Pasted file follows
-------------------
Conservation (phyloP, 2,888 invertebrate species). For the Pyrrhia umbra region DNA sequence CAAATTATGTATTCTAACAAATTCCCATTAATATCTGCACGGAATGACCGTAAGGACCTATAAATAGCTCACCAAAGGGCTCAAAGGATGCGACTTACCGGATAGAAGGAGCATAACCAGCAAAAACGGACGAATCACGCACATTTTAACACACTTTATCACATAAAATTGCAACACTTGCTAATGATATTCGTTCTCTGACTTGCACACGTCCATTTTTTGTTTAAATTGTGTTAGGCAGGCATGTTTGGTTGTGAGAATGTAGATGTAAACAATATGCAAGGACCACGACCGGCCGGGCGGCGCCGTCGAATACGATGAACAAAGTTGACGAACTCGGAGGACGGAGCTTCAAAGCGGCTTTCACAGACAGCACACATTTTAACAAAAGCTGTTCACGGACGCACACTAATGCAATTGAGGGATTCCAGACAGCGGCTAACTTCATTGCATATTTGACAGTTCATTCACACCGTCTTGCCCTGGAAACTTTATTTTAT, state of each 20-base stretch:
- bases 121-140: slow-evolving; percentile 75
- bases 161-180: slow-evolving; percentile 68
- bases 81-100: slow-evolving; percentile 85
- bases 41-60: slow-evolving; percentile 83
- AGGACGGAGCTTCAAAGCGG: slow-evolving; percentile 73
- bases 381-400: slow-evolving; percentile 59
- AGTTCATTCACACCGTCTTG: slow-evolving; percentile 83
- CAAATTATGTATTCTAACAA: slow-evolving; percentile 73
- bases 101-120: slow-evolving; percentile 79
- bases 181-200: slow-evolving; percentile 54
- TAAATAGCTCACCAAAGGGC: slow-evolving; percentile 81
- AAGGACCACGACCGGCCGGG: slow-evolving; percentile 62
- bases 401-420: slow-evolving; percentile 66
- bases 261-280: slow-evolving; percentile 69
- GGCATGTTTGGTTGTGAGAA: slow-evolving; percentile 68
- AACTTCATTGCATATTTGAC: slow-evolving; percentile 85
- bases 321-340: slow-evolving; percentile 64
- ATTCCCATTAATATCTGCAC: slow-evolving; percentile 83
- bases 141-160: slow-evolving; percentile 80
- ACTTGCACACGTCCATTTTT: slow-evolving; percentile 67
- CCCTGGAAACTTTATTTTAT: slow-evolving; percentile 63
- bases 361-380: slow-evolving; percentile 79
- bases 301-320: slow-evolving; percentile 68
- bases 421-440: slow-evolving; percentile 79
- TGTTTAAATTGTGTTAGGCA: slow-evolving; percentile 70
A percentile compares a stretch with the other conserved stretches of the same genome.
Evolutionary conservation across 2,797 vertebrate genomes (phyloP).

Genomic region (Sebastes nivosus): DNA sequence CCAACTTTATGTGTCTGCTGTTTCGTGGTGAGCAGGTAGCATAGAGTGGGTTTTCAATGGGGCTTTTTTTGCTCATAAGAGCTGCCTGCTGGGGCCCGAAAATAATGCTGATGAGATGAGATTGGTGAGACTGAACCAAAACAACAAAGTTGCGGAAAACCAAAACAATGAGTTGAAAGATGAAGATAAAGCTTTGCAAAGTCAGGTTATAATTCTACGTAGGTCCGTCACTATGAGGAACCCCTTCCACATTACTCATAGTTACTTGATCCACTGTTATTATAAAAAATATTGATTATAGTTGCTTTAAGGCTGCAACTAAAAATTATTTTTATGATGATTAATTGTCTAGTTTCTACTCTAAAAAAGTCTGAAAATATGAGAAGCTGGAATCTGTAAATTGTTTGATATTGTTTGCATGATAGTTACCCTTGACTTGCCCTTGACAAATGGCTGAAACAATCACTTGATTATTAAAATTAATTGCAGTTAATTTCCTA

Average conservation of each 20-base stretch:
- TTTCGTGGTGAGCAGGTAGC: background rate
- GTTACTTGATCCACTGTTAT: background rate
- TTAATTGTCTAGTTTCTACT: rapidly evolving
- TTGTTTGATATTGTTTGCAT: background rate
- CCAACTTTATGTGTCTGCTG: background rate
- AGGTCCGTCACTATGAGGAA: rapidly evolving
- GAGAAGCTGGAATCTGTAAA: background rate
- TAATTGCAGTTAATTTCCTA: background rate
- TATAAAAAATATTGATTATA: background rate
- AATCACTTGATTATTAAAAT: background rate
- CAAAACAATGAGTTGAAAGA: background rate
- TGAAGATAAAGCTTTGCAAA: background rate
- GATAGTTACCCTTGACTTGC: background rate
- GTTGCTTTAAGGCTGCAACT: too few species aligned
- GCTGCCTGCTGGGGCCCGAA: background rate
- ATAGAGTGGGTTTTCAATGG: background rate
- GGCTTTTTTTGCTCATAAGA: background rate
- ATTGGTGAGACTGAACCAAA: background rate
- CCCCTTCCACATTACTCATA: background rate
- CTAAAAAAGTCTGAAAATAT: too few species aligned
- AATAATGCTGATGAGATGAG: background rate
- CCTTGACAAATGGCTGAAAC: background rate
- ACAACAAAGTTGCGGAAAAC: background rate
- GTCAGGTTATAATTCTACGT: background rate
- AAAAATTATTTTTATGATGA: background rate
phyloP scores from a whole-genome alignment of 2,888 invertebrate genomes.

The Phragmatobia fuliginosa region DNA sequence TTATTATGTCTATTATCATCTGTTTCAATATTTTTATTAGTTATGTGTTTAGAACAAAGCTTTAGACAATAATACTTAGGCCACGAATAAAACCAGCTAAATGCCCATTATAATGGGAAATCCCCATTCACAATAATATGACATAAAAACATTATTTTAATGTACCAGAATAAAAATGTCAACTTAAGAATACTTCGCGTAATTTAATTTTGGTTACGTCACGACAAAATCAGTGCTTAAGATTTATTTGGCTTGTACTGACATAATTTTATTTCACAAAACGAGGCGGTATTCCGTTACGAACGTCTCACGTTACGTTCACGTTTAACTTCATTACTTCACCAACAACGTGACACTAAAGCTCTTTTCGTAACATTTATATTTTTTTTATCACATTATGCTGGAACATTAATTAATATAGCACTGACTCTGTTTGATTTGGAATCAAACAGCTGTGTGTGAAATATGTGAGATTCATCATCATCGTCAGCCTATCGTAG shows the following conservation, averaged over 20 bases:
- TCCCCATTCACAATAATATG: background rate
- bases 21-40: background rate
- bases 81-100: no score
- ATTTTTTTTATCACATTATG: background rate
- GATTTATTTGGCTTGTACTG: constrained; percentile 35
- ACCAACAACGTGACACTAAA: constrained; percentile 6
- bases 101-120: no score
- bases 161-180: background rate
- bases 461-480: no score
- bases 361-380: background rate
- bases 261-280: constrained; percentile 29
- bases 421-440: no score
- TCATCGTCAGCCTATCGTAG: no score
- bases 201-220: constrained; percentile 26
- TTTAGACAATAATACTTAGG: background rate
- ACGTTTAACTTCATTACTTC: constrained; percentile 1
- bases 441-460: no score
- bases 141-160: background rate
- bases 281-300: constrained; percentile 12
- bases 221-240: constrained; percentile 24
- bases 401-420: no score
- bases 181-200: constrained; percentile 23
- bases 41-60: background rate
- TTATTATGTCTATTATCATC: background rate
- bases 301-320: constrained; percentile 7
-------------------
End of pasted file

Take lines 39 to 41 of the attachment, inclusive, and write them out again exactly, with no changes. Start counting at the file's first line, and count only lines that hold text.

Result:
- TATAAAAAATATTGATTATA: background rate
- AATCACTTGATTATTAAAAT: background rate
- CAAAACAATGAGTTGAAAGA: background rate